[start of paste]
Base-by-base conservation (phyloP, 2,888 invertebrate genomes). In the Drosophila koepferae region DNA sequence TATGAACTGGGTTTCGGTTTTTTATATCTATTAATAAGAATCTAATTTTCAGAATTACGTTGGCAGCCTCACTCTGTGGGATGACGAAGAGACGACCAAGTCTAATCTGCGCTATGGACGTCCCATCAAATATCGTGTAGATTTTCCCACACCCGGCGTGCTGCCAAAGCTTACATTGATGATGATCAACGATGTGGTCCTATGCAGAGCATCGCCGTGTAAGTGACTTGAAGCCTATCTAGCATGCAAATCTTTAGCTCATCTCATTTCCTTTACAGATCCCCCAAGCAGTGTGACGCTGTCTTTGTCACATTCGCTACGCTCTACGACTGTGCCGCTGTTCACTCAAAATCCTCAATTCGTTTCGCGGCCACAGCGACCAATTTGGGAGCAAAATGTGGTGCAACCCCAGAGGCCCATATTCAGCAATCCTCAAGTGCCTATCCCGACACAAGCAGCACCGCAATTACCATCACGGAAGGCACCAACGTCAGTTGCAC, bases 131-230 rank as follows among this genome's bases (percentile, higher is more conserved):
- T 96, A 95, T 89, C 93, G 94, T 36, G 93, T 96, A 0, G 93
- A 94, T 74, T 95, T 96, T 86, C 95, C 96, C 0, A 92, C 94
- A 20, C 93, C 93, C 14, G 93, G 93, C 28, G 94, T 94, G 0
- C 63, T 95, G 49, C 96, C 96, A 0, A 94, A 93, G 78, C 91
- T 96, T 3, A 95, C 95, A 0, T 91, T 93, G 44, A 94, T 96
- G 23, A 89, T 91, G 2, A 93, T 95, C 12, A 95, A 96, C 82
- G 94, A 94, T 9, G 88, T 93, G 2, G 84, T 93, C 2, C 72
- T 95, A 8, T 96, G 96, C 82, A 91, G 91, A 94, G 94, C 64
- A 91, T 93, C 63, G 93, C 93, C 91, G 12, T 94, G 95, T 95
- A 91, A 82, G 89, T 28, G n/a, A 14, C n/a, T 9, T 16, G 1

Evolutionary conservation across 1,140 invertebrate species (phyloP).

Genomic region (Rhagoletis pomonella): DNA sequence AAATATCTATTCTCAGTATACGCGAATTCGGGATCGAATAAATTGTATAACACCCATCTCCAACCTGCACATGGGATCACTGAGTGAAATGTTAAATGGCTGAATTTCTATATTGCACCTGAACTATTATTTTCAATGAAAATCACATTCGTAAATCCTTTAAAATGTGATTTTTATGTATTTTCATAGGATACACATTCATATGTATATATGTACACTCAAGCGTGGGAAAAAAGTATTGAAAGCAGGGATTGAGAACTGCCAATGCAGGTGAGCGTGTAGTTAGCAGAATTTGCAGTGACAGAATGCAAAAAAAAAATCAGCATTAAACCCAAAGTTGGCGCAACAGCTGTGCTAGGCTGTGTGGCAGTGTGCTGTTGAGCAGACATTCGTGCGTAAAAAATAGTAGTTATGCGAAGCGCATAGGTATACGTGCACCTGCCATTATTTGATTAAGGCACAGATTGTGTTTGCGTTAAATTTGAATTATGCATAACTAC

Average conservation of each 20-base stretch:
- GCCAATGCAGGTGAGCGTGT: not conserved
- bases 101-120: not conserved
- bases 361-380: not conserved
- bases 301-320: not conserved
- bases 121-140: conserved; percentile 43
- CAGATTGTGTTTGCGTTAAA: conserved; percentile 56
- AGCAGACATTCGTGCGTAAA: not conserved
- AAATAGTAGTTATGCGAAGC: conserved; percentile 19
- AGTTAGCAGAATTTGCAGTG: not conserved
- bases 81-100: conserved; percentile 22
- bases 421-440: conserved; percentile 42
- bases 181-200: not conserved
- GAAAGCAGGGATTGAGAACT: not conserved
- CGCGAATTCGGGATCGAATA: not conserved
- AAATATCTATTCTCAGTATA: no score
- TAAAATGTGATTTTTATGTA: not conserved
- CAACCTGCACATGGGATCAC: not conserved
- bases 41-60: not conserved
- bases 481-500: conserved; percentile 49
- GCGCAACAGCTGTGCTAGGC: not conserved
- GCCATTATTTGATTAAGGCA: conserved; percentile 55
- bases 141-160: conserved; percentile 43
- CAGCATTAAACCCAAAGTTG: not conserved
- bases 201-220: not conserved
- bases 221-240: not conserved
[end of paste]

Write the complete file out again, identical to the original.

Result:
Base-by-base conservation (phyloP, 2,888 invertebrate genomes). In the Drosophila koepferae region DNA sequence TATGAACTGGGTTTCGGTTTTTTATATCTATTAATAAGAATCTAATTTTCAGAATTACGTTGGCAGCCTCACTCTGTGGGATGACGAAGAGACGACCAAGTCTAATCTGCGCTATGGACGTCCCATCAAATATCGTGTAGATTTTCCCACACCCGGCGTGCTGCCAAAGCTTACATTGATGATGATCAACGATGTGGTCCTATGCAGAGCATCGCCGTGTAAGTGACTTGAAGCCTATCTAGCATGCAAATCTTTAGCTCATCTCATTTCCTTTACAGATCCCCCAAGCAGTGTGACGCTGTCTTTGTCACATTCGCTACGCTCTACGACTGTGCCGCTGTTCACTCAAAATCCTCAATTCGTTTCGCGGCCACAGCGACCAATTTGGGAGCAAAATGTGGTGCAACCCCAGAGGCCCATATTCAGCAATCCTCAAGTGCCTATCCCGACACAAGCAGCACCGCAATTACCATCACGGAAGGCACCAACGTCAGTTGCAC, bases 131-230 rank as follows among this genome's bases (percentile, higher is more conserved):
- T 96, A 95, T 89, C 93, G 94, T 36, G 93, T 96, A 0, G 93
- A 94, T 74, T 95, T 96, T 86, C 95, C 96, C 0, A 92, C 94
- A 20, C 93, C 93, C 14, G 93, G 93, C 28, G 94, T 94, G 0
- C 63, T 95, G 49, C 96, C 96, A 0, A 94, A 93, G 78, C 91
- T 96, T 3, A 95, C 95, A 0, T 91, T 93, G 44, A 94, T 96
- G 23, A 89, T 91, G 2, A 93, T 95, C 12, A 95, A 96, C 82
- G 94, A 94, T 9, G 88, T 93, G 2, G 84, T 93, C 2, C 72
- T 95, A 8, T 96, G 96, C 82, A 91, G 91, A 94, G 94, C 64
- A 91, T 93, C 63, G 93, C 93, C 91, G 12, T 94, G 95, T 95
- A 91, A 82, G 89, T 28, G n/a, A 14, C n/a, T 9, T 16, G 1

Evolutionary conservation across 1,140 invertebrate species (phyloP).

Genomic region (Rhagoletis pomonella): DNA sequence AAATATCTATTCTCAGTATACGCGAATTCGGGATCGAATAAATTGTATAACACCCATCTCCAACCTGCACATGGGATCACTGAGTGAAATGTTAAATGGCTGAATTTCTATATTGCACCTGAACTATTATTTTCAATGAAAATCACATTCGTAAATCCTTTAAAATGTGATTTTTATGTATTTTCATAGGATACACATTCATATGTATATATGTACACTCAAGCGTGGGAAAAAAGTATTGAAAGCAGGGATTGAGAACTGCCAATGCAGGTGAGCGTGTAGTTAGCAGAATTTGCAGTGACAGAATGCAAAAAAAAAATCAGCATTAAACCCAAAGTTGGCGCAACAGCTGTGCTAGGCTGTGTGGCAGTGTGCTGTTGAGCAGACATTCGTGCGTAAAAAATAGTAGTTATGCGAAGCGCATAGGTATACGTGCACCTGCCATTATTTGATTAAGGCACAGATTGTGTTTGCGTTAAATTTGAATTATGCATAACTAC

Average conservation of each 20-base stretch:
- GCCAATGCAGGTGAGCGTGT: not conserved
- bases 101-120: not conserved
- bases 361-380: not conserved
- bases 301-320: not conserved
- bases 121-140: conserved; percentile 43
- CAGATTGTGTTTGCGTTAAA: conserved; percentile 56
- AGCAGACATTCGTGCGTAAA: not conserved
- AAATAGTAGTTATGCGAAGC: conserved; percentile 19
- AGTTAGCAGAATTTGCAGTG: not conserved
- bases 81-100: conserved; percentile 22
- bases 421-440: conserved; percentile 42
- bases 181-200: not conserved
- GAAAGCAGGGATTGAGAACT: not conserved
- CGCGAATTCGGGATCGAATA: not conserved
- AAATATCTATTCTCAGTATA: no score
- TAAAATGTGATTTTTATGTA: not conserved
- CAACCTGCACATGGGATCAC: not conserved
- bases 41-60: not conserved
- bases 481-500: conserved; percentile 49
- GCGCAACAGCTGTGCTAGGC: not conserved
- GCCATTATTTGATTAAGGCA: conserved; percentile 55
- bases 141-160: conserved; percentile 43
- CAGCATTAAACCCAAAGTTG: not conserved
- bases 201-220: not conserved
- bases 221-240: not conserved